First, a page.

Teary, big-eyed orphans and a multitude of trashy knockoffs epitomized American kitsch art as they clogged thrift stores for decades.
When Adam Parfrey tracked down Walter Keane - the credited artist of the weepy waifs - for a San Diego Reader cover story in 1992, he discovered some shocking facts. Decades of lawsuits and countersuits revealed the reality that Keane was more of a conman than an artist and that he forced his wife, Margaret, to sign his name to her own paintings. As a result those weepy waifs may not have been as capricious an invention as they seemed.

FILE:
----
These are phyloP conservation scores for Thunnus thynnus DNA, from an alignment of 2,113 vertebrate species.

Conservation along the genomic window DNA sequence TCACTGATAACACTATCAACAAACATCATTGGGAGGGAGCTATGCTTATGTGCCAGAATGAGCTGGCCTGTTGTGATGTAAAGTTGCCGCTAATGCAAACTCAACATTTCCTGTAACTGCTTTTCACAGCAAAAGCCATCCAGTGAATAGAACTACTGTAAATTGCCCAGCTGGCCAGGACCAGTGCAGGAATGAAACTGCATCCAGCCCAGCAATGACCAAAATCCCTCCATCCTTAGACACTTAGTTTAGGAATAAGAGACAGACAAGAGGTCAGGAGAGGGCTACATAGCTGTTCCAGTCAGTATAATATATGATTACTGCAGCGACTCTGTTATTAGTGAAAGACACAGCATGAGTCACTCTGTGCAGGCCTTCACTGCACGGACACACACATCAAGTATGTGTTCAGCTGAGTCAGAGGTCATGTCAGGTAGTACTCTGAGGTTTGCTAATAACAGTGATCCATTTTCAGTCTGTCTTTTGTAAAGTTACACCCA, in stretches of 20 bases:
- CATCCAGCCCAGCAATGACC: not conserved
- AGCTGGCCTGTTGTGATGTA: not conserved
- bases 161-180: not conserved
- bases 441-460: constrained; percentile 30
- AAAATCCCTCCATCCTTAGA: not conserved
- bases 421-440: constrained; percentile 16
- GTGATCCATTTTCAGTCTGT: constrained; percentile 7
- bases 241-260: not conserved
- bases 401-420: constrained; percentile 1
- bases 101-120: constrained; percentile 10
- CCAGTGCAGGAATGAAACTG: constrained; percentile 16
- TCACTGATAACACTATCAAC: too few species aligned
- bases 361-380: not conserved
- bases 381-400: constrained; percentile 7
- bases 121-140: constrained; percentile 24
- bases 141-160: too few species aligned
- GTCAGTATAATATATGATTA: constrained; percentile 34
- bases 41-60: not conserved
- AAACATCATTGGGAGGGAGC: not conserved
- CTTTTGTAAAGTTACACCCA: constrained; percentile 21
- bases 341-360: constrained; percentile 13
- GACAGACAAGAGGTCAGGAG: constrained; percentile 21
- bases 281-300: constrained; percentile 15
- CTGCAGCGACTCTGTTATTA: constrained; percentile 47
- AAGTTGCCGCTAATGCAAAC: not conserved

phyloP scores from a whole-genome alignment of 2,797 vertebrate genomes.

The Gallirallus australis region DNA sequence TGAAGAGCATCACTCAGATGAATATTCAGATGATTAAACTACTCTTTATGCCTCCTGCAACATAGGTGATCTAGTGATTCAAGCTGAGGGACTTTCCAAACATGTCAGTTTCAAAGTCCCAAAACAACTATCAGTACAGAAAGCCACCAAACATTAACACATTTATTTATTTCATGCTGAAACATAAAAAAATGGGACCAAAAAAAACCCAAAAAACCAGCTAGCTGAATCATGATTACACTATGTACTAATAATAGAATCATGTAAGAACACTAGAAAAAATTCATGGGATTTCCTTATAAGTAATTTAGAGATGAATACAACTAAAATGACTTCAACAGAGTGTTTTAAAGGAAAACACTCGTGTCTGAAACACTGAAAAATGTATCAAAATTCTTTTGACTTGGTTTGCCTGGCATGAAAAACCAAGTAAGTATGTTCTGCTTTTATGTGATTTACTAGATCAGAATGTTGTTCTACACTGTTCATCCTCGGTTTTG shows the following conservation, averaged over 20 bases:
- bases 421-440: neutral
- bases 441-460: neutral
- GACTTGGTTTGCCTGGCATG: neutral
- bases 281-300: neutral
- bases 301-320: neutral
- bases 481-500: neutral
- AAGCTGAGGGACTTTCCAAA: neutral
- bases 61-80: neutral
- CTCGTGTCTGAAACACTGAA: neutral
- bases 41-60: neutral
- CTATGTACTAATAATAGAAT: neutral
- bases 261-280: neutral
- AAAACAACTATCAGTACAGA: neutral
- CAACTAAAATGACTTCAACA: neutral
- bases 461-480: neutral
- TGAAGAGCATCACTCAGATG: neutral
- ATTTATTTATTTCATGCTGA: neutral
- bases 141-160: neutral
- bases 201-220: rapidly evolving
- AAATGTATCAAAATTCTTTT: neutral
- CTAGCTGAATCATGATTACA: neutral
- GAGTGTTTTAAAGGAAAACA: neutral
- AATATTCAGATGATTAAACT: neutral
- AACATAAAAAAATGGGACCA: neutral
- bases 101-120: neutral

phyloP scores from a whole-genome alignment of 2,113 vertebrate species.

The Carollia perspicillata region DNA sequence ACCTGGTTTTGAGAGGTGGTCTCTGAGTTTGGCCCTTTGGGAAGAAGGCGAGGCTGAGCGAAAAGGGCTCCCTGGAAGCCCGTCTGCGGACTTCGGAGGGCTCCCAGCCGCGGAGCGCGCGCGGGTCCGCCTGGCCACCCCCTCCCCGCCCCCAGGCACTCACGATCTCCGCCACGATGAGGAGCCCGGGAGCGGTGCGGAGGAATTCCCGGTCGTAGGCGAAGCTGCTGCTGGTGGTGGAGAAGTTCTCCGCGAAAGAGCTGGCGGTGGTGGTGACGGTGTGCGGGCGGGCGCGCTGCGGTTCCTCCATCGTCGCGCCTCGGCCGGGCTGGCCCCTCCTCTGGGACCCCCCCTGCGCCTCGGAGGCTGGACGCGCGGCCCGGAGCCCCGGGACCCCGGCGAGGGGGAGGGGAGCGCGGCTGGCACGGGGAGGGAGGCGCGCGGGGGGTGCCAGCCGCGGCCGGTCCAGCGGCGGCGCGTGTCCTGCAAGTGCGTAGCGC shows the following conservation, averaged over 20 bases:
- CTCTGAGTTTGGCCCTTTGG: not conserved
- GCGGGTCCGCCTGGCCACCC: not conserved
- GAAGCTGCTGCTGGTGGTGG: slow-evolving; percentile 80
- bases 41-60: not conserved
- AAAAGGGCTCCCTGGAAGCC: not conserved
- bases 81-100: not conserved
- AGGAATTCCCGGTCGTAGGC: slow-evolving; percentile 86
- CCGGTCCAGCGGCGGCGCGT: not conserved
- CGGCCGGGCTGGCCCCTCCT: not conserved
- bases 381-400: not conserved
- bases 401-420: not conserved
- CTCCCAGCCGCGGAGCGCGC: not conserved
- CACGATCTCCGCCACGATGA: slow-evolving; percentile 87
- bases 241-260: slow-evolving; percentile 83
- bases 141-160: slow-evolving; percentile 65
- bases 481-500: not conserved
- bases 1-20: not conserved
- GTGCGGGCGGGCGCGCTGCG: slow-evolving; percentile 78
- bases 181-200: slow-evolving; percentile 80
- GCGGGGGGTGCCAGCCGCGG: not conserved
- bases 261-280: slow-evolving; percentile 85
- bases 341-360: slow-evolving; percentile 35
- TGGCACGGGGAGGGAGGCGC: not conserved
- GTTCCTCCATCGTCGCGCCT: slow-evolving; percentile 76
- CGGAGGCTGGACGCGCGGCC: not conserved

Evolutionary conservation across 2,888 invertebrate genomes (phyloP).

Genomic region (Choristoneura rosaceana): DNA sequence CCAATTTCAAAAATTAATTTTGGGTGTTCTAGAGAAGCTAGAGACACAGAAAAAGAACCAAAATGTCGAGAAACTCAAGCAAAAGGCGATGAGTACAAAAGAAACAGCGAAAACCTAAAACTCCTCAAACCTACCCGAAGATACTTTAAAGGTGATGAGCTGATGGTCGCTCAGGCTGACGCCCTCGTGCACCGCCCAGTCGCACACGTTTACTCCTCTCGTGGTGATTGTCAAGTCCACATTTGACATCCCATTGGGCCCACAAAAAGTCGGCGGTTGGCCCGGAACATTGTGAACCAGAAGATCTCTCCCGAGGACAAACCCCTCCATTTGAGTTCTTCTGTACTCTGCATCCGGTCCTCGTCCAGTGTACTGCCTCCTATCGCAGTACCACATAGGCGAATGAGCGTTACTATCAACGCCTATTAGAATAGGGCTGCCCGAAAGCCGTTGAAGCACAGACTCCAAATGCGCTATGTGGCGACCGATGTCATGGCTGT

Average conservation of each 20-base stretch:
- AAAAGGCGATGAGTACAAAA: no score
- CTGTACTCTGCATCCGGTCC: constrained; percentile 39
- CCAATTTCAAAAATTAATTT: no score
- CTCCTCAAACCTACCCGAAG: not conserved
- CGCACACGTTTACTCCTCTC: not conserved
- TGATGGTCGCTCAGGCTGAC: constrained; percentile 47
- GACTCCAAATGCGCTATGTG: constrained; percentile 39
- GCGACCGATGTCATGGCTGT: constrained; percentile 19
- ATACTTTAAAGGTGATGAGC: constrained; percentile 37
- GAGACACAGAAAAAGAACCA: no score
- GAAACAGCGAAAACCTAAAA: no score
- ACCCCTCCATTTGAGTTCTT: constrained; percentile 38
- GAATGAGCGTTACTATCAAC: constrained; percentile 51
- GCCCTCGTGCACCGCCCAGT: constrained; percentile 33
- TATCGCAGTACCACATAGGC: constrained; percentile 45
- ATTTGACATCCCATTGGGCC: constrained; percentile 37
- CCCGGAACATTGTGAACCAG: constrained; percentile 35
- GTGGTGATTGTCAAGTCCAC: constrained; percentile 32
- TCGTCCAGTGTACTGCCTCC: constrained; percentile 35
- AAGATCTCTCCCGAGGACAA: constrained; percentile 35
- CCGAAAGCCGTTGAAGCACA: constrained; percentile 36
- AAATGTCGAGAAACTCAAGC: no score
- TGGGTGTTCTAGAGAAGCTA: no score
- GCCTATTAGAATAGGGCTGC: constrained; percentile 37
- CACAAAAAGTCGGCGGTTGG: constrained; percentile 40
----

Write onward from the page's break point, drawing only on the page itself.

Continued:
Parfrey's story was reprinted in Juxtapoz magazine and inspired a Margaret Keane exhibition at the Laguna Art Museum. Director Tim Burton made a movie about the Keanes called Big Eyes, which came out in 2014.
Citizen Keane is a book-length expansion of Parfrey's original article, providing fascinating biographical and sociological details.
Interesting expansion of the movie
I really enjoy books on art and artists as well as movies on this topic. I liked the 'Big Eyes' movie a great deal and was looking for a book to tell the rest of the story. This book, although short, did a good job of filling in the gaps in the movie and explaining inconsistencies in the Keane story. I greatly enjoyed this book. It was a quick listen that told both sides of the story (although skewed toward favoring Margaret). If you liked the movie and like books about the lives of artists this is worth the 3+ hours.